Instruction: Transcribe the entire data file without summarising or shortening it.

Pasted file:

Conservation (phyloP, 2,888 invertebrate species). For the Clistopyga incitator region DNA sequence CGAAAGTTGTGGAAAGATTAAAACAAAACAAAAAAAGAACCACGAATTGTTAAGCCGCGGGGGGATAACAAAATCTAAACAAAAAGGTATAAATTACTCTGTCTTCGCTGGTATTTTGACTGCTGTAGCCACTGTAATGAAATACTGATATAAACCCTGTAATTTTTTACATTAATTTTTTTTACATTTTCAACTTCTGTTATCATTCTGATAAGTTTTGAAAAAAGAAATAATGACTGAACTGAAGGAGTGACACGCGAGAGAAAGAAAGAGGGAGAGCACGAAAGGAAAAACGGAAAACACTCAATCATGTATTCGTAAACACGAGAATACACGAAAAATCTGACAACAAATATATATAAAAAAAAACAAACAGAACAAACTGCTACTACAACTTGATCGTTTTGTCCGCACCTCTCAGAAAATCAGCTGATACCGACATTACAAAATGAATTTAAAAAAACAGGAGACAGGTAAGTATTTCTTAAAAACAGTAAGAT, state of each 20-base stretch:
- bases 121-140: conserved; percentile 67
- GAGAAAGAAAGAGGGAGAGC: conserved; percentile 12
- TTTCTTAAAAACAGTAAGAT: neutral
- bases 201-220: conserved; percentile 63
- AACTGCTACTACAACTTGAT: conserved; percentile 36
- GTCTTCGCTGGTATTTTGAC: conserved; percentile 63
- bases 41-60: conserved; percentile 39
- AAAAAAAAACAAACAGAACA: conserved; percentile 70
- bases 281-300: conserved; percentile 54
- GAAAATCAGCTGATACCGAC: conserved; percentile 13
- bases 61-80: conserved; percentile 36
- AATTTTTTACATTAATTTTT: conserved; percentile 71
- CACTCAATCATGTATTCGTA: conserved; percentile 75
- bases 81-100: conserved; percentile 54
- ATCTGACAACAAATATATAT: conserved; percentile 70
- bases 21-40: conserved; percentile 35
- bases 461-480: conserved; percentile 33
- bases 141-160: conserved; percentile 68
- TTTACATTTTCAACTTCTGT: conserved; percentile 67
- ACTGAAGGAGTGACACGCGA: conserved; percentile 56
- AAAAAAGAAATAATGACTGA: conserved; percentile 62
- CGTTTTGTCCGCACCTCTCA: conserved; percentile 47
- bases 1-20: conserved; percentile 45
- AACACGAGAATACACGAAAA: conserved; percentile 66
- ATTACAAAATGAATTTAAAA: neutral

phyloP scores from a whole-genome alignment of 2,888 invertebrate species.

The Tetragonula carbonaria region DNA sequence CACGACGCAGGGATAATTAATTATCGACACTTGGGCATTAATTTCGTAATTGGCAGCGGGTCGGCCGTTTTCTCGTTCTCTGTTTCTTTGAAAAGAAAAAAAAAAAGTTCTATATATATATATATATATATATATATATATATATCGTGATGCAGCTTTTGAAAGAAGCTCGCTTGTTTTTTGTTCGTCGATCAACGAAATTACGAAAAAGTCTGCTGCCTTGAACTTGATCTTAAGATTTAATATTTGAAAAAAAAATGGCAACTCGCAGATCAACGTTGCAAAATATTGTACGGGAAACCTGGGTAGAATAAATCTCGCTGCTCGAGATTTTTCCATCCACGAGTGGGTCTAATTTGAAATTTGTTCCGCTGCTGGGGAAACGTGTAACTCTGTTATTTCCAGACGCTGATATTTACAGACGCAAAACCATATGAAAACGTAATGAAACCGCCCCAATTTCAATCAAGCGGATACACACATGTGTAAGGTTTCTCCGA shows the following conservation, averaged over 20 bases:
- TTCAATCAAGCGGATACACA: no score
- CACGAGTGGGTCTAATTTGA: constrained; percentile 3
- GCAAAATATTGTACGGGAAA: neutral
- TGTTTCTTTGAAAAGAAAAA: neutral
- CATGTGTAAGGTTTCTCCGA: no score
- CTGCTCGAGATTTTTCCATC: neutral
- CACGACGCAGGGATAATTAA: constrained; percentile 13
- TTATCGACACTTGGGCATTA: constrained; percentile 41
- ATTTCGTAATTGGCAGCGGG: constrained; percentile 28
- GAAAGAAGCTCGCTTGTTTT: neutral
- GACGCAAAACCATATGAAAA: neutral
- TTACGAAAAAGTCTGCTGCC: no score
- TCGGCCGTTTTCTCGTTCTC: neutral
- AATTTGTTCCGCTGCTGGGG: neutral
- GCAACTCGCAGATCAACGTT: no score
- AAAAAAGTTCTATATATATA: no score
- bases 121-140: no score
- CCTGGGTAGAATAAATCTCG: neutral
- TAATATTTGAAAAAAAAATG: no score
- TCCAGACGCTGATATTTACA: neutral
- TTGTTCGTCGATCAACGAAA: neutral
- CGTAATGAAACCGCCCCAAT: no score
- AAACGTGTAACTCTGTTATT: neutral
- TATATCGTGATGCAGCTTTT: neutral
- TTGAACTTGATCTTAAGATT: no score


Conservation (phyloP, 2,888 invertebrate species). For the Clistopyga incitator region DNA sequence CGAAAGTTGTGGAAAGATTAAAACAAAACAAAAAAAGAACCACGAATTGTTAAGCCGCGGGGGGATAACAAAATCTAAACAAAAAGGTATAAATTACTCTGTCTTCGCTGGTATTTTGACTGCTGTAGCCACTGTAATGAAATACTGATATAAACCCTGTAATTTTTTACATTAATTTTTTTTACATTTTCAACTTCTGTTATCATTCTGATAAGTTTTGAAAAAAGAAATAATGACTGAACTGAAGGAGTGACACGCGAGAGAAAGAAAGAGGGAGAGCACGAAAGGAAAAACGGAAAACACTCAATCATGTATTCGTAAACACGAGAATACACGAAAAATCTGACAACAAATATATATAAAAAAAAACAAACAGAACAAACTGCTACTACAACTTGATCGTTTTGTCCGCACCTCTCAGAAAATCAGCTGATACCGACATTACAAAATGAATTTAAAAAAACAGGAGACAGGTAAGTATTTCTTAAAAACAGTAAGAT, state of each 20-base stretch:
- bases 121-140: conserved; percentile 67
- GAGAAAGAAAGAGGGAGAGC: conserved; percentile 12
- TTTCTTAAAAACAGTAAGAT: neutral
- bases 201-220: conserved; percentile 63
- AACTGCTACTACAACTTGAT: conserved; percentile 36
- GTCTTCGCTGGTATTTTGAC: conserved; percentile 63
- bases 41-60: conserved; percentile 39
- AAAAAAAAACAAACAGAACA: conserved; percentile 70
- bases 281-300: conserved; percentile 54
- GAAAATCAGCTGATACCGAC: conserved; percentile 13
- bases 61-80: conserved; percentile 36
- AATTTTTTACATTAATTTTT: conserved; percentile 71
- CACTCAATCATGTATTCGTA: conserved; percentile 75
- bases 81-100: conserved; percentile 54
- ATCTGACAACAAATATATAT: conserved; percentile 70
- bases 21-40: conserved; percentile 35
- bases 461-480: conserved; percentile 33
- bases 141-160: conserved; percentile 68
- TTTACATTTTCAACTTCTGT: conserved; percentile 67
- ACTGAAGGAGTGACACGCGA: conserved; percentile 56
- AAAAAAGAAATAATGACTGA: conserved; percentile 62
- CGTTTTGTCCGCACCTCTCA: conserved; percentile 47
- bases 1-20: conserved; percentile 45
- AACACGAGAATACACGAAAA: conserved; percentile 66
- ATTACAAAATGAATTTAAAA: neutral

phyloP scores from a whole-genome alignment of 2,888 invertebrate species.

The Tetragonula carbonaria region DNA sequence CACGACGCAGGGATAATTAATTATCGACACTTGGGCATTAATTTCGTAATTGGCAGCGGGTCGGCCGTTTTCTCGTTCTCTGTTTCTTTGAAAAGAAAAAAAAAAAGTTCTATATATATATATATATATATATATATATATATATCGTGATGCAGCTTTTGAAAGAAGCTCGCTTGTTTTTTGTTCGTCGATCAACGAAATTACGAAAAAGTCTGCTGCCTTGAACTTGATCTTAAGATTTAATATTTGAAAAAAAAATGGCAACTCGCAGATCAACGTTGCAAAATATTGTACGGGAAACCTGGGTAGAATAAATCTCGCTGCTCGAGATTTTTCCATCCACGAGTGGGTCTAATTTGAAATTTGTTCCGCTGCTGGGGAAACGTGTAACTCTGTTATTTCCAGACGCTGATATTTACAGACGCAAAACCATATGAAAACGTAATGAAACCGCCCCAATTTCAATCAAGCGGATACACACATGTGTAAGGTTTCTCCGA shows the following conservation, averaged over 20 bases:
- TTCAATCAAGCGGATACACA: no score
- CACGAGTGGGTCTAATTTGA: constrained; percentile 3
- GCAAAATATTGTACGGGAAA: neutral
- TGTTTCTTTGAAAAGAAAAA: neutral
- CATGTGTAAGGTTTCTCCGA: no score
- CTGCTCGAGATTTTTCCATC: neutral
- CACGACGCAGGGATAATTAA: constrained; percentile 13
- TTATCGACACTTGGGCATTA: constrained; percentile 41
- ATTTCGTAATTGGCAGCGGG: constrained; percentile 28
- GAAAGAAGCTCGCTTGTTTT: neutral
- GACGCAAAACCATATGAAAA: neutral
- TTACGAAAAAGTCTGCTGCC: no score
- TCGGCCGTTTTCTCGTTCTC: neutral
- AATTTGTTCCGCTGCTGGGG: neutral
- GCAACTCGCAGATCAACGTT: no score
- AAAAAAGTTCTATATATATA: no score
- bases 121-140: no score
- CCTGGGTAGAATAAATCTCG: neutral
- TAATATTTGAAAAAAAAATG: no score
- TCCAGACGCTGATATTTACA: neutral
- TTGTTCGTCGATCAACGAAA: neutral
- CGTAATGAAACCGCCCCAAT: no score
- AAACGTGTAACTCTGTTATT: neutral
- TATATCGTGATGCAGCTTTT: neutral
- TTGAACTTGATCTTAAGATT: no score